J.M. first contends the jury erred in awarding excess damages for future medical expenses. J.M. notes that the $500,000.00 future medical damages award exceeds the costs set forth in the life care plans, which ran from roughly $400,000.00 to $430,000.00. However, the $500,000.00 award given by the jury may account for expenses related to contested Supartz injections to Mr. Thibodeaux's knee, as well as future surgeries, including a knee replacement
surgery and a hip nerve release, which were not in the life care plans. J.M. claims these expenses were not proven. We find that the medical testimony presented produced sufficient evidence to justify these awards.
As noted in Goza v. Parish of West Baton Rouge, 08-86, pp. 21-22 (La.App. 1 Cir. 5/5/09), 21 So.3d 320, 337, writ denied, 09-2146 (La. 12/11/09), 23 So.3d 919, cert denied, 560 U.S. 904, 130 S.Ct. 3277 (2010):
An award of future medical expenses is justified if there is medical testimony that they are indicated and setting out their probable cost. Hanks v. Seale, 04-1485, p. 16 (La.6/17/05), 904 So.2d 662, 672. Nevertheless, when the record establishes that future medical expenses will be necessary and inevitable, courts should not reject the award because the record does not provide the exact value, if the court can determine from the record, past medical expenses, and other evidence a minimum amount that reasonable minds could not disagree would be required. Levy v. Bayou Indus. Maintenance Services, Inc, 03-0037, p. 9 (La.App. 1st Cir.9/26/03), 855 So.2d 968, 975, writs denied, 03-3161, 03-3200 (La.2/6/04), 865 So.2d 724 and 727. In such a case, the court should award all future medical expenses that the medical evidence establishes that the plaintiff, more probable than not, will be required to incur. Hymel v. HMO of Louisiana, Inc., 06-0042, pp. 26-27 (La.App. 1st Cir.11/15/06), 951 So.2d 187, 206, writ denied, 06-2938 (La.2/16/07), 949 So.2d 425. Although future medical expenses must be established with some degree of certainty, they do not have to be established with absolute certainty, as an award for future medical expenses is by nature somewhat speculative. Grayson v. R.B. Ammon and Associates, Inc., 99-2597, p. 35 (La.App. 1st Cir.11/3/00), 778 So.2d 1, 23, writs denied, 00-3270, 00-3311 (La.1/26/01), 782 So.2d 1026, 1027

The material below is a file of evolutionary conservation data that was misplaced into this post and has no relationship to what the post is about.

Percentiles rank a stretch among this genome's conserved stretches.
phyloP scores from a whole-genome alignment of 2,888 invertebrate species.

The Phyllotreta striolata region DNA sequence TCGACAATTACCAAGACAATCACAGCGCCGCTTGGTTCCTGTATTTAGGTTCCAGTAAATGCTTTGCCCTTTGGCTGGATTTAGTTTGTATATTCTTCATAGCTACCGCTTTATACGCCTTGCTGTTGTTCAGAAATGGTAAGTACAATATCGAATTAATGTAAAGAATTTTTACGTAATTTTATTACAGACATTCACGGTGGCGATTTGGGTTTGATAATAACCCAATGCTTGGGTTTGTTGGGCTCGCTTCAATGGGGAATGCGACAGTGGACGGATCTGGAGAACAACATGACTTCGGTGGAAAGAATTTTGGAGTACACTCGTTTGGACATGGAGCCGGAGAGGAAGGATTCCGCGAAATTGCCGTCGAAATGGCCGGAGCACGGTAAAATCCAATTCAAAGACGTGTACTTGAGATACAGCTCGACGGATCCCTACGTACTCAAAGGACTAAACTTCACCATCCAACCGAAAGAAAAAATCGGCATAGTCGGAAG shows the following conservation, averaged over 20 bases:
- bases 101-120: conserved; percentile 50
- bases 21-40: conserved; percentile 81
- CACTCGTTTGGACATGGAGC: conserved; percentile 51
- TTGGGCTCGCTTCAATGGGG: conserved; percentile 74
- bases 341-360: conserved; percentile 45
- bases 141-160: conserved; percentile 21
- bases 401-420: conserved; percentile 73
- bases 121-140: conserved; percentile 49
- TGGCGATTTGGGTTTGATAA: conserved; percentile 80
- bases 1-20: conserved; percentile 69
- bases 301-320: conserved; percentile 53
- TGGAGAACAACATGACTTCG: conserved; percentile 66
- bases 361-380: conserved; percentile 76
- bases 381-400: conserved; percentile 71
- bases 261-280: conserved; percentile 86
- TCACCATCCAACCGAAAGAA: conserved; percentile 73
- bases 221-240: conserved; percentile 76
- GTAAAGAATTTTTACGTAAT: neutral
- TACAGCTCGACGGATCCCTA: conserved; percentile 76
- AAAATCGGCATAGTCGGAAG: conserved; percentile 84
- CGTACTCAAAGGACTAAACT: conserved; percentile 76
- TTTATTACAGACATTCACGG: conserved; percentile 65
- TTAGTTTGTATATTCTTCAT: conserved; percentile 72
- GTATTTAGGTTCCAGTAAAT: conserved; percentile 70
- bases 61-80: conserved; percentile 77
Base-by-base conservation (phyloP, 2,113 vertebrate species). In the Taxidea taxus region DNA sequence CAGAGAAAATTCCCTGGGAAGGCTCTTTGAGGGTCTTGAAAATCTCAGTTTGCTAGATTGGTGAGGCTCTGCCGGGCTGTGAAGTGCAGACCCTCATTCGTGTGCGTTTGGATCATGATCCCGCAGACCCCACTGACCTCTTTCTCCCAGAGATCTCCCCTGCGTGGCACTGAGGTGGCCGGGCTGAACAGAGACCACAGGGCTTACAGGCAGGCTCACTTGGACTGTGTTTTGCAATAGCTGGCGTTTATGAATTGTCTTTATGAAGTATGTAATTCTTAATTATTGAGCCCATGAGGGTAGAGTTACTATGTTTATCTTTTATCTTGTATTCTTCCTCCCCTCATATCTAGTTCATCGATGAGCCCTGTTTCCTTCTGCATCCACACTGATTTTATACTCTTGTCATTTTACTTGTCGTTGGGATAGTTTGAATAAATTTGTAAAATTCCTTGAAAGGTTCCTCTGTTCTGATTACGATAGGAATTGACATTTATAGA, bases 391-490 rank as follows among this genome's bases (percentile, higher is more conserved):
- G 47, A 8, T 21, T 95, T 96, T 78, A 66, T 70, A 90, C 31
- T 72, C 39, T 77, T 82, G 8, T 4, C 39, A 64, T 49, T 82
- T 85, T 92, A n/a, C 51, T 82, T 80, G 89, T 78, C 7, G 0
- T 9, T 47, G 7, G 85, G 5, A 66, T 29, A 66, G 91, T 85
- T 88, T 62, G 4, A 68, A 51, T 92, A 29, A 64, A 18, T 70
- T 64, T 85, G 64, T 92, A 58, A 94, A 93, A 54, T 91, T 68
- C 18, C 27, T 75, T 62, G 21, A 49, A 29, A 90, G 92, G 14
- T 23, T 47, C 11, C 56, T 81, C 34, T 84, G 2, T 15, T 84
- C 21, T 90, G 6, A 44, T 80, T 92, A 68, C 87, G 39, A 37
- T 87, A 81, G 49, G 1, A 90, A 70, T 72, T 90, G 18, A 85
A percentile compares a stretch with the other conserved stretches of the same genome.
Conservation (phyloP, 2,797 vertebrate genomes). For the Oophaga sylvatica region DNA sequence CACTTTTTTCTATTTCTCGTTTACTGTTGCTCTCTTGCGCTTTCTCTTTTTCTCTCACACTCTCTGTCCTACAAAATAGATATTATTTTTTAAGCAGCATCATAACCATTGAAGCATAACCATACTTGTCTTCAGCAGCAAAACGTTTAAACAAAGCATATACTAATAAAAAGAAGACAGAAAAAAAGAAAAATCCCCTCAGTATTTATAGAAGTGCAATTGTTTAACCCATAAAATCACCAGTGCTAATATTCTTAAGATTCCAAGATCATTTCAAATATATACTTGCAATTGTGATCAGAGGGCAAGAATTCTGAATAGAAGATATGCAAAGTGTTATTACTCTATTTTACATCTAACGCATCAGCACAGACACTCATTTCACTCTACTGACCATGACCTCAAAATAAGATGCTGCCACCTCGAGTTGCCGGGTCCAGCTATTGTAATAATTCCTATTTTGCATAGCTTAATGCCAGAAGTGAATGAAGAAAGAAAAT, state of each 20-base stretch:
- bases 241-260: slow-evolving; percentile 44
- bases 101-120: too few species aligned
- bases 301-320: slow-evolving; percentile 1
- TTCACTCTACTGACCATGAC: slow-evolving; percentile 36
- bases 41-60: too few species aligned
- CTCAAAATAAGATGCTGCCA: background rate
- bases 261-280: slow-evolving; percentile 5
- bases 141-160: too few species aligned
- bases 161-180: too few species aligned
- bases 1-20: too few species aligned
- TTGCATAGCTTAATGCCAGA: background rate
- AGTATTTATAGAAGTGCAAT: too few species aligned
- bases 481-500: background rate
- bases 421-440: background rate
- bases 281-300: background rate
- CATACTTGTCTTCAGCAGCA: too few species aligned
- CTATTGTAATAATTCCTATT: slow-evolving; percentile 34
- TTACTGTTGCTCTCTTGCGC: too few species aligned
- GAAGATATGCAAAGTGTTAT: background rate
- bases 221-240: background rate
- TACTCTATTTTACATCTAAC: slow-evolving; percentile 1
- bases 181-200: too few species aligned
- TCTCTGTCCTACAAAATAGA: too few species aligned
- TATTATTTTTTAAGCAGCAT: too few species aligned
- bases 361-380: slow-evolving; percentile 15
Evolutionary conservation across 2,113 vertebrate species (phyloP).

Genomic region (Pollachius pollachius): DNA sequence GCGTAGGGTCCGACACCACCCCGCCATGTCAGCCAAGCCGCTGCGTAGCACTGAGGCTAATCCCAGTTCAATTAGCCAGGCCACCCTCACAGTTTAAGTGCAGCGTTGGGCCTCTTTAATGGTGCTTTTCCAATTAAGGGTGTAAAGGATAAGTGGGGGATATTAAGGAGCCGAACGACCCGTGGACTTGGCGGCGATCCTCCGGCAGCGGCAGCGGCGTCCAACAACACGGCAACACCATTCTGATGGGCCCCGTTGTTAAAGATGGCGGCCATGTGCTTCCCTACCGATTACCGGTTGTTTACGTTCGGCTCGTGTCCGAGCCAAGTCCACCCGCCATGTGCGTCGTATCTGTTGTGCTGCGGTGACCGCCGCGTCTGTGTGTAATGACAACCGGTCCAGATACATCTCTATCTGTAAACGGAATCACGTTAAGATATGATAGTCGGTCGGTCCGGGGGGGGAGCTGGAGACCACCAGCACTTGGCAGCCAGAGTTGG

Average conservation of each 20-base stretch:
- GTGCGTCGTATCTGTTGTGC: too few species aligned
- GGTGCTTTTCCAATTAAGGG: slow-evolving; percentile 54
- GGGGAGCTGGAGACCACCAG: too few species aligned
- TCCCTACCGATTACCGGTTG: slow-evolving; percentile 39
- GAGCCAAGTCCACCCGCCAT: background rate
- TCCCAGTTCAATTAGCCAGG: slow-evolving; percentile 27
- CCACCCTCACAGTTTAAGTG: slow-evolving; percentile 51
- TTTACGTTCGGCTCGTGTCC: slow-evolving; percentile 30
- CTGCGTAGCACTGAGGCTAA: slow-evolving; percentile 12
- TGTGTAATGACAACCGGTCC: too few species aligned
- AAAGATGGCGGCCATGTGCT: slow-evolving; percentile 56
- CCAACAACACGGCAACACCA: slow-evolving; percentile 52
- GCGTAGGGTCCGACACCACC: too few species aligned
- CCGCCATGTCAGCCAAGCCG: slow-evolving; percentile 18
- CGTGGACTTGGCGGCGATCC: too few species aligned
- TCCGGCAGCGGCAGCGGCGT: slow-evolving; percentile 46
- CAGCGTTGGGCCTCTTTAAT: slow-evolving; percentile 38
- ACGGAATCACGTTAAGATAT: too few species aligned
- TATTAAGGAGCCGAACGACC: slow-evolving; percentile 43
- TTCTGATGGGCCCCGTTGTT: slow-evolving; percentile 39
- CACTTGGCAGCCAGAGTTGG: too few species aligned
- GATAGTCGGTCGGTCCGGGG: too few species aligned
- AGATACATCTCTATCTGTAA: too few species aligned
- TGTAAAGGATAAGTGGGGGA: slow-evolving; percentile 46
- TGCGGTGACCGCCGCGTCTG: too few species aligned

Here, Dr. Stubbs testified that the damage to Mr. Thibodeaux's knee was chronic and permanent. He testified that it was more probable than not that Mr. Thibodeaux would need a knee replacement in the future due to his fall, though he was too young to undergo the procedure at this time. To hold Mr. Thibodeaux over until he reached an age where a knee replacement would be suitable, Dr. Stubbs testified that Supartz injections would be necessary. Dr. Stubbs stated that these injections would be useful in lubricating the knee to prevent further
deterioration and to prolong the life of Mr. Thibodeaux's natural knee. Dr. Stubbs' life care plan for Mr. Thibodeaux stated that these injections would be needed at a rate of five injections every six months for life. Mr. Thibodeaux testified that he wanted the injections in order to extend the time before a knee replacement, in order to prevent requiring a second knee replacement surgery, even if he did not experience any pain reduction with the injections. The jury's award including the Supartz injections was supported by the record, and we can find no error in the jury awarding the costs of those injections.